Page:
The New Jersey Department of Labor & Workforce Development — in an effort to provide more opportunity for veterans, women and minorities in the construction trades — announced Friday it is making $1.2 million in grant funding available through the Helmets to Hardhats for Women and Minority Veterans Program.
Helmets to Hardhats is a national nonprofit program to help Reserve, retired and transitioning active-duty military members connect with career-training opportunities in the construction industry.
The NJDOL’s new grant will provide women and minority veterans with training to prepare them for employment and/or apprenticeships in the construction and building-related trades, through the national H2H model.
Applications are being accepted from public training providers, employers/contractors, nonprofit agencies, county and municipal governments, and labor, trade and community-based organizations.
The DOL will host technical assistance workshop webinars at 1 p.m. Wednesday, and again April 21, to provide guidance to interested parties who meet the application requirements of the Notice of Grant Opportunity. Applicants must register for the workshop via email by noon Monday.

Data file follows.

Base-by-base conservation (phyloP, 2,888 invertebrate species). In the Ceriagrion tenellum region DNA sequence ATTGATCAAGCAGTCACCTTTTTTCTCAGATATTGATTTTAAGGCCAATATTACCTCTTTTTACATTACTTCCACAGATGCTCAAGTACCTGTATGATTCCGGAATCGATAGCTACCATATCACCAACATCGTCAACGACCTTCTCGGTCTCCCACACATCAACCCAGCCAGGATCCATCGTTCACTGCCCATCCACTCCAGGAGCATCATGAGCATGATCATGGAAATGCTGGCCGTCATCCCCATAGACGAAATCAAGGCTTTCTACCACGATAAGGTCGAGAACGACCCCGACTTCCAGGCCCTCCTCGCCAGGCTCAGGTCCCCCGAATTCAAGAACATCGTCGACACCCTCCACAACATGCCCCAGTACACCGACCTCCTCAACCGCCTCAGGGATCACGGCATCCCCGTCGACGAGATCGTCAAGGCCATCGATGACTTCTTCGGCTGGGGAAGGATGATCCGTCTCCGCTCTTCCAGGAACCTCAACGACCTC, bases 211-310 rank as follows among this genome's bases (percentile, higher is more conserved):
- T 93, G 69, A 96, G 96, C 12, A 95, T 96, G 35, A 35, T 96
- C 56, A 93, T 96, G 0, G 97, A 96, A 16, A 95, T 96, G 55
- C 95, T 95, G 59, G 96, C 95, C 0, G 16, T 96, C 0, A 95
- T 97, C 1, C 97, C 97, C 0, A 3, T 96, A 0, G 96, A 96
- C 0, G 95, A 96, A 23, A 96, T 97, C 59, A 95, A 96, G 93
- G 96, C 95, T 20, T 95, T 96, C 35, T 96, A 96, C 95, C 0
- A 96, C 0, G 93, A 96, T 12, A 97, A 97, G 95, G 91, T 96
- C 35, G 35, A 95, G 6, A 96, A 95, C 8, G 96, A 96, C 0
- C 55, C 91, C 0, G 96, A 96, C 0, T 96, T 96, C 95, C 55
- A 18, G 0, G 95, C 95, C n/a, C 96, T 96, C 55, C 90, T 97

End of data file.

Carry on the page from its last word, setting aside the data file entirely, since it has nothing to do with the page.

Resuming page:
Letters of Intent must be received by May 7. Completed applications, with all required documents, must be submitted by noon May 14. For more information, click here.
Labor Commissioner Robert Asaro-Angelo said the H2H organization has great impact.
“Our military personnel make great sacrifices for our country that we are grateful for,” he said. “I am proud to support them in their endeavors to find a steady career in a key industry following their military service.”
The grant is funded by the New Jersey Builders Utilization Initiative for Labor Diversity, or NJBUILD, and carries a maximum grant award of $400,000. Participants in the program are to earn a minimum wage of $15 per hour in one of 23 approved occupations in the building and construction trades, as outlined in the NGO.
Bill Mullen, president of the New Jersey Building and Construction Trades Council, supports the program.
“This valuable program offers women and minority veterans opportunities to participate in world-class apprenticeship programs to train workers to become highly skilled, six-figure-earning construction workers through technologically advanced education that may include professional licenses and certifications,” he said.
“This tuition-free program does not subject participants to any debt and provides a valuable pathway to family-supporting wages, health care and retirement benefits. New Jersey veterans deserve more than a handshake when they come home.”
The previous round of H2HWMVP grants resulted in the placement of 75 military apprentices, including 34 women and minority servicemembers, into a registered apprenticeship in building and construction trades. Over the program’s 11-year span, NJDOL has assisted and supported thousands of military personnel throughout the state and placed nearly 1,000 program participants.